We live on rented land. According to park rules, we are not allowed to have the small, 20 square foot garden that we dug four years ago, but others in our park have tomato plants and small gardens, so for the time being, the landlord is letting this slide. I tried to grow medicinal herbs a couple years ago only to discover that my landlord had decided to dig up and mulch the area I had planted them which destroyed all of my plants. It is very limited what we are allowed to do on our rented lot, and I know there are many people who are in a similar situation or who don't have any land at all. This inability to work the land is why we need your help. If we already had our own land to start even a few hundred square feet of raised beds, believe me, we already would have done it, and we would not have the need to humbly ask for your help!
What We Need & What You Get
We need $10,000 that will go directly towards the down payment on a parcel of workable farm land on at least 2 acres. That's it. We are not asking for money to buy a pre-built greenhouse or truck in loads of bricks to surround the raised beds. We will build this mini farm as cost-effective as possible once we have the land by doing the work with a spade and garden fork, double digging the raised beds and surrounding them with low-cost wood or free cement blocks - whatever we can get our hands on. The $10,000 will simply allow us make a down payment to acquire the property - we will supply the man and woman power!
Time line of our project:
February - August (ongoing) 2012: Use intensive farming techniques in our 20 square foot garden on rented land. We will share our experiences with this endeavor in the documentary and on our website http://minifarmproject.com/, then apply this knowledge on a larger scale to the newly acquired parcel of land, comparing crop yields from conventional farming techniques that we had used in previous years.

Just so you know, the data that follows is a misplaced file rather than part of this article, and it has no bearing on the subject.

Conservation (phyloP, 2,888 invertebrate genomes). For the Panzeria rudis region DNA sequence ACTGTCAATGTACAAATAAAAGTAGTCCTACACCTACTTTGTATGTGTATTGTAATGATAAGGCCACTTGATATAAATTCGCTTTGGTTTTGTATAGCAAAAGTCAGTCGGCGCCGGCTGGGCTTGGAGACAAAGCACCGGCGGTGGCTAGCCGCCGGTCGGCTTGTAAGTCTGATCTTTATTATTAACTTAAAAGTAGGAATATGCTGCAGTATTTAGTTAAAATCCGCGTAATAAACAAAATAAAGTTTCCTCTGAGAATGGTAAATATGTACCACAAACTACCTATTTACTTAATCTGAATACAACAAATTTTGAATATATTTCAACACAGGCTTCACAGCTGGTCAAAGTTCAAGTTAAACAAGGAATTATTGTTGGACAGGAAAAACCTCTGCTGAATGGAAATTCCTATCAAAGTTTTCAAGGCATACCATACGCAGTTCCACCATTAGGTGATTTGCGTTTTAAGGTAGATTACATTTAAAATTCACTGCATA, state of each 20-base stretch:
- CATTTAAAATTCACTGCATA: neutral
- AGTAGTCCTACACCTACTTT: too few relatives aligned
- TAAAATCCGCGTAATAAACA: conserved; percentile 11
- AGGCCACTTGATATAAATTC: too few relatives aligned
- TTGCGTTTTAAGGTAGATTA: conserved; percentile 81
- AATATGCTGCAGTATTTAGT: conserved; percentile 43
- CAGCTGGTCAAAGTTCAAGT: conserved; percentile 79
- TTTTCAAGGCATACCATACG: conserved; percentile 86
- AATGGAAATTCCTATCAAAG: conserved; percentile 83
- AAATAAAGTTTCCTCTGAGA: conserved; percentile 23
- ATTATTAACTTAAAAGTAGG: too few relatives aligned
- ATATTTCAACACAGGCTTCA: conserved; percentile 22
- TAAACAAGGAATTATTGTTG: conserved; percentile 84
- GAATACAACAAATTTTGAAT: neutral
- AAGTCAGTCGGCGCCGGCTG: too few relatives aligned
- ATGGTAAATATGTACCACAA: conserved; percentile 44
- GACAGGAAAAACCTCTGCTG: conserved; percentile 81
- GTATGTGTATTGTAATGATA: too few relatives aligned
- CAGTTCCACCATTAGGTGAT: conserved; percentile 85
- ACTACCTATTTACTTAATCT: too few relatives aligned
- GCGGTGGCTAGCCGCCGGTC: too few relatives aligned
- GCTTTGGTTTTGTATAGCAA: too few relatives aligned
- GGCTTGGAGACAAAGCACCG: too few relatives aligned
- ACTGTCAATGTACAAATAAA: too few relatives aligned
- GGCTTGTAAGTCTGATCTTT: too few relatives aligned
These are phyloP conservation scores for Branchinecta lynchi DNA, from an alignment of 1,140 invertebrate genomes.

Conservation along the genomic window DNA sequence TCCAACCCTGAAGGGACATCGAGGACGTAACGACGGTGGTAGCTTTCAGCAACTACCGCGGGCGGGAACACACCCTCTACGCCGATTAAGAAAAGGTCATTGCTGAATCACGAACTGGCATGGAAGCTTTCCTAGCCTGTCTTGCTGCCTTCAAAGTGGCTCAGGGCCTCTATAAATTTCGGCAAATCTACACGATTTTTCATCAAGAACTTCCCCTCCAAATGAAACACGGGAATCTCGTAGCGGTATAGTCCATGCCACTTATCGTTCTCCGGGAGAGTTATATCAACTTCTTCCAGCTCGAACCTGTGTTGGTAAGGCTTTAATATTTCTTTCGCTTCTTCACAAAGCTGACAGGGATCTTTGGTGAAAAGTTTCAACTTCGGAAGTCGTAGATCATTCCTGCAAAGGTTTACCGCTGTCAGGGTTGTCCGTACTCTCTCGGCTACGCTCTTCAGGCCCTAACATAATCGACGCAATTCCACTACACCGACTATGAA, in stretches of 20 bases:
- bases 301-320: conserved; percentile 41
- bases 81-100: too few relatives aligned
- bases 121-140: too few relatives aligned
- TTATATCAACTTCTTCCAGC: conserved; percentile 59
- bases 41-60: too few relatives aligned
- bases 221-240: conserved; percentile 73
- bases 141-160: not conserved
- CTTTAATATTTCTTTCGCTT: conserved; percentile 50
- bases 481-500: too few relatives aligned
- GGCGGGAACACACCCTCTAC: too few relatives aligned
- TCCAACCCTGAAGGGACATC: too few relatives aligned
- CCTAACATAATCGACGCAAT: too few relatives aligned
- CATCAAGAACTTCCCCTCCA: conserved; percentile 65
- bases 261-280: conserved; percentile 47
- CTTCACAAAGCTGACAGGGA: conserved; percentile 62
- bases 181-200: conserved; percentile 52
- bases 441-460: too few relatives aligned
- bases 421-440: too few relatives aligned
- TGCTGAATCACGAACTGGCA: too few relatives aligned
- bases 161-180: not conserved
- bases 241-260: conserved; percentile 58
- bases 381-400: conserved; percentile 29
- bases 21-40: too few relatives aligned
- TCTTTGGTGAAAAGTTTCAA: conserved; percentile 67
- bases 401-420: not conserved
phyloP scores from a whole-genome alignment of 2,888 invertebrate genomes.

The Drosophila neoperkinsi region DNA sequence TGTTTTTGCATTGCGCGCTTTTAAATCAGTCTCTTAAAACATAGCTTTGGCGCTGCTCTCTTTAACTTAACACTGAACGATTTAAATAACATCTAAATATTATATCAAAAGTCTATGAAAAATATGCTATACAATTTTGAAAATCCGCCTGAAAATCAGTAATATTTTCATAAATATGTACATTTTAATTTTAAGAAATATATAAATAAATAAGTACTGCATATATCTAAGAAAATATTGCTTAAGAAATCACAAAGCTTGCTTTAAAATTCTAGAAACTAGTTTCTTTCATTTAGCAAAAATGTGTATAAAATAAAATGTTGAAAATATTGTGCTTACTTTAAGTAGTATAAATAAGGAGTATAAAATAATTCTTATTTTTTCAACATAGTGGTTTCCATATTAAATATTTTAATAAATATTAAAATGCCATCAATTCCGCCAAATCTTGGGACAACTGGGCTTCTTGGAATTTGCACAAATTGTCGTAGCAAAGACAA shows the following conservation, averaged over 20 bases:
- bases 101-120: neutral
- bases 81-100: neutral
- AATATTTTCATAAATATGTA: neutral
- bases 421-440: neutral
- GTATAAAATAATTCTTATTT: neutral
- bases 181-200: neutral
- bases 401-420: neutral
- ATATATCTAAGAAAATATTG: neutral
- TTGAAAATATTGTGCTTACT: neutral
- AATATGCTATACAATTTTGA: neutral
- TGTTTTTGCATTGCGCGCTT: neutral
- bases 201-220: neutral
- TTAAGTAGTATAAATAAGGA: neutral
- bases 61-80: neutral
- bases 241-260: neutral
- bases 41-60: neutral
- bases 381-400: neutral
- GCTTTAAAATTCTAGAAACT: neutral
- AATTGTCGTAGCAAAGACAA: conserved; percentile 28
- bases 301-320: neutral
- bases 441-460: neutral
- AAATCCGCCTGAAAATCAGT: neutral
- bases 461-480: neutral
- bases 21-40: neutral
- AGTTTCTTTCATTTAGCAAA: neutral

April: $10,000 funding goal reached. A savings account will be opened which will be used solely to hold these funds for land purchase.
July: Apply for loan pre-approval while locating a suitable property.
August: Purchase property.
September: Dig raised beds. We plan to double dig at least 300 square feet of raised beds with plans to dig more as we have the resources including time and funds. To put this square footage into perspective, using intensive gardening practices, if we planted only one crop - carrots, we should be able to harvest 900 pounds of them in one growing season!
October: Attain straw, start thermophilic compost pile, plant cover crops.
November: Piece together video footage from February all the way to the current time, giving viewers an intimate view of the beginnings of our mini farm. We will distribute the work in progress with plans to expand on the documentary in the spring of 2013 when we begin preparing for the first crop year.